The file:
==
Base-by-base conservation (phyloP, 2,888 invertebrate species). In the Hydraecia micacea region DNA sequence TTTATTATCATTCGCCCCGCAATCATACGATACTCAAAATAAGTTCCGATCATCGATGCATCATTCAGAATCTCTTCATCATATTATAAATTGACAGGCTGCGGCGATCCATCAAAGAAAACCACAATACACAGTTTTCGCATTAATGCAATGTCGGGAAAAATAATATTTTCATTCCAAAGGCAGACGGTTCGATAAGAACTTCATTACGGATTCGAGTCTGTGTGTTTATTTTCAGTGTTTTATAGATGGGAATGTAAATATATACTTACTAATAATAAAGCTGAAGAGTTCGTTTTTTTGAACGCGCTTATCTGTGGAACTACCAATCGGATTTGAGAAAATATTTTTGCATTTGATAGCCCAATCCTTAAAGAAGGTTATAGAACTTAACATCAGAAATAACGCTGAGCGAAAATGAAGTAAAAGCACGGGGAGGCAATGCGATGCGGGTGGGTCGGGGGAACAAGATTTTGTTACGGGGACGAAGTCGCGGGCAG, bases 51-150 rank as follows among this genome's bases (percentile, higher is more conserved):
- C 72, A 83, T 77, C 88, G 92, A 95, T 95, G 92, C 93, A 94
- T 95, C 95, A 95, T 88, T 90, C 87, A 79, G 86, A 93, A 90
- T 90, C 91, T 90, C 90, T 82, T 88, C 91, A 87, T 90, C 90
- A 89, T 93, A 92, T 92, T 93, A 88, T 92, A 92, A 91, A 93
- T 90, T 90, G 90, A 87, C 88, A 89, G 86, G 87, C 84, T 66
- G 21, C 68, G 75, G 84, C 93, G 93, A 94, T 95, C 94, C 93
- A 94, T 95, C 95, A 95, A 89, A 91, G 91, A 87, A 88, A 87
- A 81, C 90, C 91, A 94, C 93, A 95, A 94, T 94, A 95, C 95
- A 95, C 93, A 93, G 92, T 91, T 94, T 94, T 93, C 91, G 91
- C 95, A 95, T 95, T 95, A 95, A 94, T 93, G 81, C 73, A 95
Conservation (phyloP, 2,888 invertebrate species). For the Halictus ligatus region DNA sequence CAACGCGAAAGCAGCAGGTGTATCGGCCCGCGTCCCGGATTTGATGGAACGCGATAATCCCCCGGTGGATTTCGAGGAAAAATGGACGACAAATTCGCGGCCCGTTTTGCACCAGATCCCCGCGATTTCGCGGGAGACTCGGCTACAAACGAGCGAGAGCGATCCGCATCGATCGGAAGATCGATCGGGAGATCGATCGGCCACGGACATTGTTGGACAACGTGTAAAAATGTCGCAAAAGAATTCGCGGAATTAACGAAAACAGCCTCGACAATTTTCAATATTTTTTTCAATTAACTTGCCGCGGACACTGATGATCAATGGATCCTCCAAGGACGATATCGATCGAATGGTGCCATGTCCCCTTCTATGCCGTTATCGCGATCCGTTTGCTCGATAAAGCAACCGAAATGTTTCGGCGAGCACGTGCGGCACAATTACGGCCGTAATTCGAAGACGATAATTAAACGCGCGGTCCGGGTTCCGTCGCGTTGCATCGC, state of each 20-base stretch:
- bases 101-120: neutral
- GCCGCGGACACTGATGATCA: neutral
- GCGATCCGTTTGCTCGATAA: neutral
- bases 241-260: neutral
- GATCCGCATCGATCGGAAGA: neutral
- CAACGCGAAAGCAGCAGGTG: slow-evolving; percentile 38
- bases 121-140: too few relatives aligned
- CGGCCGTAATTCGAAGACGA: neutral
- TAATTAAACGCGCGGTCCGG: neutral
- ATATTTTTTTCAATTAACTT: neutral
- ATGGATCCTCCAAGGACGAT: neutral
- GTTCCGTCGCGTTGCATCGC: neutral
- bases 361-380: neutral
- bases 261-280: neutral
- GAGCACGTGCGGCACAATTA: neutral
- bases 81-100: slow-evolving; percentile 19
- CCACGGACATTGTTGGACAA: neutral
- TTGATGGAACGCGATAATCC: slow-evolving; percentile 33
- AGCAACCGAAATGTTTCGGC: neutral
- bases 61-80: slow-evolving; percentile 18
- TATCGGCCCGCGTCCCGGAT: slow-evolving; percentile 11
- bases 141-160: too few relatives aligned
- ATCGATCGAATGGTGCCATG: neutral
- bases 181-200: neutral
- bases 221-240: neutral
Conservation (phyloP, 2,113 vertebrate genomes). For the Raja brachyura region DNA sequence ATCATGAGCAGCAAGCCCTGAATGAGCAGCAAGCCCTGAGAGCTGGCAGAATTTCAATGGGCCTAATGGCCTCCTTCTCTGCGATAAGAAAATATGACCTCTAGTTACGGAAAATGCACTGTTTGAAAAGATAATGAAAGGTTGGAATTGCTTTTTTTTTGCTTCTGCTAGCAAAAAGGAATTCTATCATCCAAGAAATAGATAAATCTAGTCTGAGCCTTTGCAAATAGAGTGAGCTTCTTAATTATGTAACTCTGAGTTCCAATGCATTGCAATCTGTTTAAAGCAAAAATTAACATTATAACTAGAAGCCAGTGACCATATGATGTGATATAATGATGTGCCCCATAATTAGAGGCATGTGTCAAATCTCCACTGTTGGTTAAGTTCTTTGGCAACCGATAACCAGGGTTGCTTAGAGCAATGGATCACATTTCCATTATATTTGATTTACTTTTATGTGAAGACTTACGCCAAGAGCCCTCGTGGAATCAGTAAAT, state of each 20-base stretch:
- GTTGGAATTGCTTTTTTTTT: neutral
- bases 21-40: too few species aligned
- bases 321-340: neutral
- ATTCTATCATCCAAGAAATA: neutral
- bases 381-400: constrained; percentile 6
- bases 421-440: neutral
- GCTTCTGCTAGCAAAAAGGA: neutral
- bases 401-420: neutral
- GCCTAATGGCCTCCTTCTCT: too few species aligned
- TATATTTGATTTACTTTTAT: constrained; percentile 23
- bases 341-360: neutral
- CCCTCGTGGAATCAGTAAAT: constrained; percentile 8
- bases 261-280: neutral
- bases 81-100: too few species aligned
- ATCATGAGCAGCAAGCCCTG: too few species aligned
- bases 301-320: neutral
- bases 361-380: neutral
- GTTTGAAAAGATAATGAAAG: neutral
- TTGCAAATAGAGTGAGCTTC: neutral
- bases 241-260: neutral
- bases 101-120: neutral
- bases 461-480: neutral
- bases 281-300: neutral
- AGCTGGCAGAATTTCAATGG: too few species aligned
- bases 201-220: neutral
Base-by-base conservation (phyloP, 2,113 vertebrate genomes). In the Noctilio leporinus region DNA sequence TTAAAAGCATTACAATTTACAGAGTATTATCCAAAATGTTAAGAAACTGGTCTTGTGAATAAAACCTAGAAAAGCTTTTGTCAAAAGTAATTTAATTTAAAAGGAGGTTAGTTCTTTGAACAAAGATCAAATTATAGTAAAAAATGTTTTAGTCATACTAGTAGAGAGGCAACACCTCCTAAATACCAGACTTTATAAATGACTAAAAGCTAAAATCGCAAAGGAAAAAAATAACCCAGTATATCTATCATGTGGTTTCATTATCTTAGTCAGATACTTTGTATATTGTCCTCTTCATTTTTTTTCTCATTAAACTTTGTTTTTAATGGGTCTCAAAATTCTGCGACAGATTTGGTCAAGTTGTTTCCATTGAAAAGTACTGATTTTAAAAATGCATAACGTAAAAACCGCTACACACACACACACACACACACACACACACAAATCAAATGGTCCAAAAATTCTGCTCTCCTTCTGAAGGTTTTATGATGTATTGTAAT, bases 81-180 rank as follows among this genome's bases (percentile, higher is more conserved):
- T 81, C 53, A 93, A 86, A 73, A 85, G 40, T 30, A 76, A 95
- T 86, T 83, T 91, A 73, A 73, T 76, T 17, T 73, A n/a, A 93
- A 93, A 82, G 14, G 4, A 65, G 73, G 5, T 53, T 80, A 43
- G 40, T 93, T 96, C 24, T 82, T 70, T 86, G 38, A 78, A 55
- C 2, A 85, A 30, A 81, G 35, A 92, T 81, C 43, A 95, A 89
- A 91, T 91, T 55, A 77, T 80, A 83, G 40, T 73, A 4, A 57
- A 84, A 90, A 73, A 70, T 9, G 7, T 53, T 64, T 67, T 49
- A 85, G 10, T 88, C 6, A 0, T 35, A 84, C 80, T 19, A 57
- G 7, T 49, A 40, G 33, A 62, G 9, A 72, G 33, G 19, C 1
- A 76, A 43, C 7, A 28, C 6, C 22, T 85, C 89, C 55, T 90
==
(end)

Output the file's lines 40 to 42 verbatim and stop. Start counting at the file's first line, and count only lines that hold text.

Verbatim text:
- bases 21-40: too few species aligned
- bases 321-340: neutral
- ATTCTATCATCCAAGAAATA: neutral